luca faloni

Inside the stylish world of Luca Faloni

We ask Luca Faloni how he built his business, captured the enduring appeal of Italian design, and what he's learned from it all?

Despite living in London since starting up his eponymous menswear business six years ago, Luca Faloni has clearly lost none of his characteristic Italian flair for hospitality. He first came up with the idea for his brand while doing a stint as a strategy consultant in San Francisco. What if, he thought, you could give customers the best of Italian design and craftsmanship for a third of the price. And he did just that. 

But just how did Faloni build his business, capture the enduring appeal of Italian design, and what has he learned from it all? Read on for the story behind one of Gentleman’s Journal’s best loved brands.

I have a strong view about how a shirt or pair of shorts should be. However, as a customer, I couldn’t always find what I was looking for. One year, Dockers changed the belt loops on their chinos and made them diagonal. Why?

Some people say, “When are you going to do new products?” We don’t need to. Look at a man’s wardrobe; it’s the same items – these trousers, those shirts – just in a few different colours. We need to improve the products we have and just add colour choices. If you have the best linen shirts in the world, that’s a big market.

We spend a lot of time thinking: What makes a shirt the perfect shirt? We only use mother of pearl buttons. The collar is a one-piece collar, so it’s cleaner and it stays up without collapsing. We think a lot about the angle of it, too. There’s no placket for the buttons. We think about what you can remove to make the design better.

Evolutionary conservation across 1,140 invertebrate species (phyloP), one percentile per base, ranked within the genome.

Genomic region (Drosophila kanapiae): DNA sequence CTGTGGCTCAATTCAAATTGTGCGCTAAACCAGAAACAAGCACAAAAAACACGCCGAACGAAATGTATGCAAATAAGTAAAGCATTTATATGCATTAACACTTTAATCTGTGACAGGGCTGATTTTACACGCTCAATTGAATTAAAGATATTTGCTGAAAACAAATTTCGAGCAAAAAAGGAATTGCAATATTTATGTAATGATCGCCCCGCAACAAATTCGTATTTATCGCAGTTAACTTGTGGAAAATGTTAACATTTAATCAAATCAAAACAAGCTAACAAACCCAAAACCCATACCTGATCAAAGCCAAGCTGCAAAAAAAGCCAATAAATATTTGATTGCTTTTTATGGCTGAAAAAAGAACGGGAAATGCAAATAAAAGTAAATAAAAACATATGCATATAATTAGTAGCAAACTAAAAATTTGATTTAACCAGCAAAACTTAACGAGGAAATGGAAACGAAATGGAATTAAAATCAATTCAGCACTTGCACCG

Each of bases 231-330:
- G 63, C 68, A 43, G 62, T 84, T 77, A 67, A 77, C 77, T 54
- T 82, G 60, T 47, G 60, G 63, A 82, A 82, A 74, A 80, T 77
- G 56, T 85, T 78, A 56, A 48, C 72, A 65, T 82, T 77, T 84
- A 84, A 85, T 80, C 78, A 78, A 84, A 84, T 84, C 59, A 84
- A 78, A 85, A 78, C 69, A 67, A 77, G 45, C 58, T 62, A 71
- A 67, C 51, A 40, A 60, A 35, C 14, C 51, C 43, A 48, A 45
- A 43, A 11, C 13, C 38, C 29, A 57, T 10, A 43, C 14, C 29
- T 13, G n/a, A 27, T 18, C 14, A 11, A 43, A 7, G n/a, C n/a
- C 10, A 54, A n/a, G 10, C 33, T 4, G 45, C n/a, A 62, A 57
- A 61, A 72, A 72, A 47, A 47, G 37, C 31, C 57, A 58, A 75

I’m from Turin. It’s the first capital of Italy, the city where the monarchy was based. They call it the little Paris, but I call Paris the big Turin.

90 per cent of my friends have stayed in Turin. I got lucky. There was a maths teacher who asked me where I was going to university. I told her Turin and she said, “Absolutely not.” I think that’s the day that made the most difference in my life. She told me I had to go to Bocconi University in Milan – I didn’t even know what it was. Through Bocconi I went to America and then to London. If I hadn’t had that conversation that day, everything would have been different.

I was at Wharton, where Donald Trump went. I saw all these other young people raising money from venture capital, starting companies. Some of them went bankrupt, some of them made it huge. But people didn’t seem scared of starting stuff – it was normal.

When I did my masters at LSE I went to watch a speech by EasyJet founder, Stelios Haji-Ioannou. Beforehand, I went to the bathroom and he was next to me, so we had a brief chat. I asked him what age I should start my business. He said: “Start it at 28.” Why? There are clear studies that show at 28 you are experienced enough not to make silly mistakes and you are young enough not to have too many commitments. You can take four or five years of risk. And, almost by chance, I ended up starting my business at 28.

I’ve read a lot about optimising your week, your day and your hours. I do work a lot, but not always in the times slot you’d think. I like working on Sundays, when you can focus because people aren’t sending emails. I like working at night, too. If I’m behind, I just work until five or six am and then it’s done.

Important trends? ‘Nesting’ is one. With companies like Netflix, Urban Massage and Deliveroo people are spending more money at home. It might be sad from one point of view, but it’s also efficient.

In Italy we develop more designers because of the heritage. Having Armani and Versace means people want to study design. Some nations develop an intrinsic advantage in one area which perpetuates. But we don’t have many large, global companies. Italians are either too humble, think they’ve made it, or sell up too soon.

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Inside the stylish world of Luca Faloni

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